ENID, Okla. — By Deloris Castor
Oklahoma Proven is a plant promotion program coordinated by faculty in the Department of Horticulture and Landscape Architecture at Oklahoma State University.
The goal is to recommend plants adapted for use across Oklahoma. The 2013 Oklahoma Proven selections are:
• Tree — winterberry euonymus. It is a large shrub to small tree with pendulous branches and light green foliage, yellowish-green flowers, pinkish capsule fruits that split open at maturity revealing an orange aril (fleshy seed covering). Bark is green, rough textured and attractive.
Winterberry grows 15 to 24 feet high and almost as wide. It is adaptable, quite drought tolerant and mostly resistant to scale that are common on other euonymus species. It can handle full sun to part shade and tolerates wide range of soil. It is hardy in USDA Zones 4-7.
• Shrub — chaste tree or vitex. It is a multi-stemmed large shrub that can be trained into a small tree. It has dark green leaves with fragrant flowers appearing in early summer that continue to bloom sporadically through summer and fall. Heat, drought and pest tolerant, it is an excellent choice for a xeric garden and attracts butterflies and hummingbirds. It can handle sun to part shade, and likes moist, well-drained soil. It is hardy in USDA Zones 4-9.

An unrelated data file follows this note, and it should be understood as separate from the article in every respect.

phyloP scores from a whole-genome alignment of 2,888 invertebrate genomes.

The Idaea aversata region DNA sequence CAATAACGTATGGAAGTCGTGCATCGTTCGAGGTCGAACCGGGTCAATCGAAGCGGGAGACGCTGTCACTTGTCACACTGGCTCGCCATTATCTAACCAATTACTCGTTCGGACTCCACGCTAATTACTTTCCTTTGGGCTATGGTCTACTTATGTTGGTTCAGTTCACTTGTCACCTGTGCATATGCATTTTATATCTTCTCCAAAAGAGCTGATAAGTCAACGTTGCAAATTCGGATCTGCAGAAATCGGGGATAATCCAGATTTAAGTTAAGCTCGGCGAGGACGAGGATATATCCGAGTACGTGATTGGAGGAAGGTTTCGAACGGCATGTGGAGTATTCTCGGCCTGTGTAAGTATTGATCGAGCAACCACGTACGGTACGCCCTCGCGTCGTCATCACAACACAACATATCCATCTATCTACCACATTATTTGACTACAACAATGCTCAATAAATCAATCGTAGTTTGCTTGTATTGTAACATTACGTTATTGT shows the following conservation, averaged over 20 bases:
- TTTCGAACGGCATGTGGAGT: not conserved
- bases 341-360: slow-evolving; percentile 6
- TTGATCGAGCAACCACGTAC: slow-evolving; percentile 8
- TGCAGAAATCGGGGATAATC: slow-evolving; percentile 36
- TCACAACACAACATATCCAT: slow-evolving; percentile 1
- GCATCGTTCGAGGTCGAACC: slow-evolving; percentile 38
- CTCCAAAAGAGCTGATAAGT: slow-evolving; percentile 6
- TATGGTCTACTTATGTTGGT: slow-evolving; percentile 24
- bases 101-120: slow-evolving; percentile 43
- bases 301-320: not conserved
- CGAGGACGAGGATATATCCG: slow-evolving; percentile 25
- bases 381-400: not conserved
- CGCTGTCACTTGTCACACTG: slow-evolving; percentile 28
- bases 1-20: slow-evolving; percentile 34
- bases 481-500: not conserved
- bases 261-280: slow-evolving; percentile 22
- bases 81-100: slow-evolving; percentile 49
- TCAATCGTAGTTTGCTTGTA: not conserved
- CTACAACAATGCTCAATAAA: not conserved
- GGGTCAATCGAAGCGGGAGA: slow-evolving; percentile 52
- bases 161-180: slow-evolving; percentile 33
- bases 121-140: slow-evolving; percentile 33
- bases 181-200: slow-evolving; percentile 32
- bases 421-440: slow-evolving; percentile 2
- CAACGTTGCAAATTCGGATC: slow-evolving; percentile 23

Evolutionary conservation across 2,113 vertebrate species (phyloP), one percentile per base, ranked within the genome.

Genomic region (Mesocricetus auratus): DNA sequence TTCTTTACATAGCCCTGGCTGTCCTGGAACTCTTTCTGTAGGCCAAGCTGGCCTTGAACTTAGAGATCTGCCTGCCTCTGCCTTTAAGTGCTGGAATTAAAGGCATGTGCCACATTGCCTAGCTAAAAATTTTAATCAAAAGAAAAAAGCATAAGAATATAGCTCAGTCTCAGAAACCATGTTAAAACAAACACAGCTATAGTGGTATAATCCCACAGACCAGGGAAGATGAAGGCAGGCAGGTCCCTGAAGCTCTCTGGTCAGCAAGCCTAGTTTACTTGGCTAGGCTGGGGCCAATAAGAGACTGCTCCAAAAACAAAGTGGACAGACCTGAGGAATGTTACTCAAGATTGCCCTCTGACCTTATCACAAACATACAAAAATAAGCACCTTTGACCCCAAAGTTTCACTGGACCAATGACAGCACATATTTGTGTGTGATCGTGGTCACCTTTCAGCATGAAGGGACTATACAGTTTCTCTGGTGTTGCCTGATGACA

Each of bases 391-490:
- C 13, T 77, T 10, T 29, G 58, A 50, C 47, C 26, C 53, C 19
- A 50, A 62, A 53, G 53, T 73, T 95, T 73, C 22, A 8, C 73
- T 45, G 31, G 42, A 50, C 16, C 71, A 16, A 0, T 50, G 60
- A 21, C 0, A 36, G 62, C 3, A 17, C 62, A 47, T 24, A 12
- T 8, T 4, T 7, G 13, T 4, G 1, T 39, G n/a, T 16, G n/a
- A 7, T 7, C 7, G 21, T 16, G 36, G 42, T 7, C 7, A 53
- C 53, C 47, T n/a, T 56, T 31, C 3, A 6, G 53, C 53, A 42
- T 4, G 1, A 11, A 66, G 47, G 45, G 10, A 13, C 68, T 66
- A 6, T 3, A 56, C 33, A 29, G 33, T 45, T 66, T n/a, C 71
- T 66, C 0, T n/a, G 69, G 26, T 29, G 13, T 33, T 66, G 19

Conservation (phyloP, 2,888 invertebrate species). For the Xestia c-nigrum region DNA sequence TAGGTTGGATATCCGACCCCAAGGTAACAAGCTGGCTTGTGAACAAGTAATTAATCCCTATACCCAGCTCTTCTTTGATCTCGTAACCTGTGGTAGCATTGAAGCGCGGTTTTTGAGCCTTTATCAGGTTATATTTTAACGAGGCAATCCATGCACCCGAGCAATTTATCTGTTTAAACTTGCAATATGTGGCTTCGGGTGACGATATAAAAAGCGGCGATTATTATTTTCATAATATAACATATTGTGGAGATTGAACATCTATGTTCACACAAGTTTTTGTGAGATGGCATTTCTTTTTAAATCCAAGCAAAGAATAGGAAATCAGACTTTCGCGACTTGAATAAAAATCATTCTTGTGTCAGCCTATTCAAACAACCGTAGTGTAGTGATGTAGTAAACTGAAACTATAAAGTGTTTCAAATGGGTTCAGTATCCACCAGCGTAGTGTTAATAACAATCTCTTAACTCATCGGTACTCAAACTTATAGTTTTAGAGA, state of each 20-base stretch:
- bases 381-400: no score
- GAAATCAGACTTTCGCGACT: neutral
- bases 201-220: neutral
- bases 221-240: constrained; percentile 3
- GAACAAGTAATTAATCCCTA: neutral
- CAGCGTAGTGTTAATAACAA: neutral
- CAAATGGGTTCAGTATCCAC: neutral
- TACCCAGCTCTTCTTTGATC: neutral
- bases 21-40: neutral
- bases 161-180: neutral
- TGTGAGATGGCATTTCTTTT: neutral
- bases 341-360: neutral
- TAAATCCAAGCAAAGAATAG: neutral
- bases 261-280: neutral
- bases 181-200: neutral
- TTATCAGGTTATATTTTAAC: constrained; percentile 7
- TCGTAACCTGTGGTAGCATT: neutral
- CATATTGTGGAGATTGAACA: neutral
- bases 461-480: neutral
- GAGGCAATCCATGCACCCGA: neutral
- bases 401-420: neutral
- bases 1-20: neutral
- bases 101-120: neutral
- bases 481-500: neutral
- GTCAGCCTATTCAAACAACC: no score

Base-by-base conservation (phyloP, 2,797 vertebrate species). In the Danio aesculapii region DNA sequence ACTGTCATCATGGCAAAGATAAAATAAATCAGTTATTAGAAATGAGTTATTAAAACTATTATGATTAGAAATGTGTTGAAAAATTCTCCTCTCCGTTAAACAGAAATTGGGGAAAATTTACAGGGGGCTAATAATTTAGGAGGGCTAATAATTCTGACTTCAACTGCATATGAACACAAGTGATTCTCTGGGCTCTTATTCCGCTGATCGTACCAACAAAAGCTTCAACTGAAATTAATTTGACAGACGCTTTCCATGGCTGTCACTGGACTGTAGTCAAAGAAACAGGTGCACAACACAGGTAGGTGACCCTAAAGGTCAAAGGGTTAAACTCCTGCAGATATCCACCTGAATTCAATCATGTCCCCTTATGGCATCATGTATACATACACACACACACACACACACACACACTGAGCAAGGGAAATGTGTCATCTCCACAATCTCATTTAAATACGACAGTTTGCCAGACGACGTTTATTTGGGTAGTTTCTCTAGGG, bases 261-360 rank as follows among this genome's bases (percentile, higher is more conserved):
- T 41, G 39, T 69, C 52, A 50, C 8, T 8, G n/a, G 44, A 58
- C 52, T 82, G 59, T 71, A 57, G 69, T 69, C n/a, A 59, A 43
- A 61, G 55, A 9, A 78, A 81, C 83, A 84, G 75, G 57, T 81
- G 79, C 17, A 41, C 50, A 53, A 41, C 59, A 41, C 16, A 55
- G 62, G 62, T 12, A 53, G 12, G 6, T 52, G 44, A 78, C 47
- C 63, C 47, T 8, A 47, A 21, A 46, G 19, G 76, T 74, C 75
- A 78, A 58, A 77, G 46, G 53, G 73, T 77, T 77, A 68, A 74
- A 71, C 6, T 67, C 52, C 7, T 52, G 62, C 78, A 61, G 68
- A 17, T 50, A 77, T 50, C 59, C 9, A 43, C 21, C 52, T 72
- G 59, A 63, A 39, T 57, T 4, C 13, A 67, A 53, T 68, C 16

• Perennial — Walker’s Low catmint. This pest-free hybrid develops into a mound of aromatic grayish green foliage. Lavender-blue flowers appear in spring and continue to bloom if pruned after initial flowering. It grows 1-2 feet high and up to 3 feet wide, and can be used as edging, borders, herb or rock garden and ground cover. Walker’s attracts bees and butterflies. It tolerates some shade, dry, rocky soil and is quite drought and deer resistant. It favors sun to part shade, and likes moist, well-drained soil. It is hardy in USDA Zones 3-8.
• Annual — Dakota Gold helenium. Common names for helenium include sneezeweed and bitterweed. It is a native of Texas, is tough and tolerates heat and dry conditions. Dakota Gold grows as 6- to 8-inch mounded cushions of fine, dark foliage covered with golden yellow flowers all summer long and looks great in beds, containers, rock gardens, borders and as an accent. It tolerates full sun and any well-drained soil.
• Collector’s Choice — specialty fruit collection. Many of the fruits we enjoy so much don’t fit well in today’s urban landscapes, especially standard fruit trees. However, today’s breeding and production techniques bring us dwarf and miniature versions that fit in just about any space.
Columnar apples, patio peaches, dwarf pomegranates and compact blueberries now make it easy to enjoy fresh fruit right out our backdoors, and they are ornamental, too. These specialty fruits require full sun to part shade with moist, well-drained soil. Blueberries require acidic soil (pH5). Their hardiness varies by species in USDA Zones 3-11.
Test sites across the state judged the Oklahoma Proven plants based on insect and disease resistance and ability to survive Oklahoma’s varied and difficult environmental conditions. In addition, the plants must not have the potential to become a weed, but remember all plants need attention during the establishment phase or during periods of extremes.
Castor is a member of Garfield County Master Gardeners.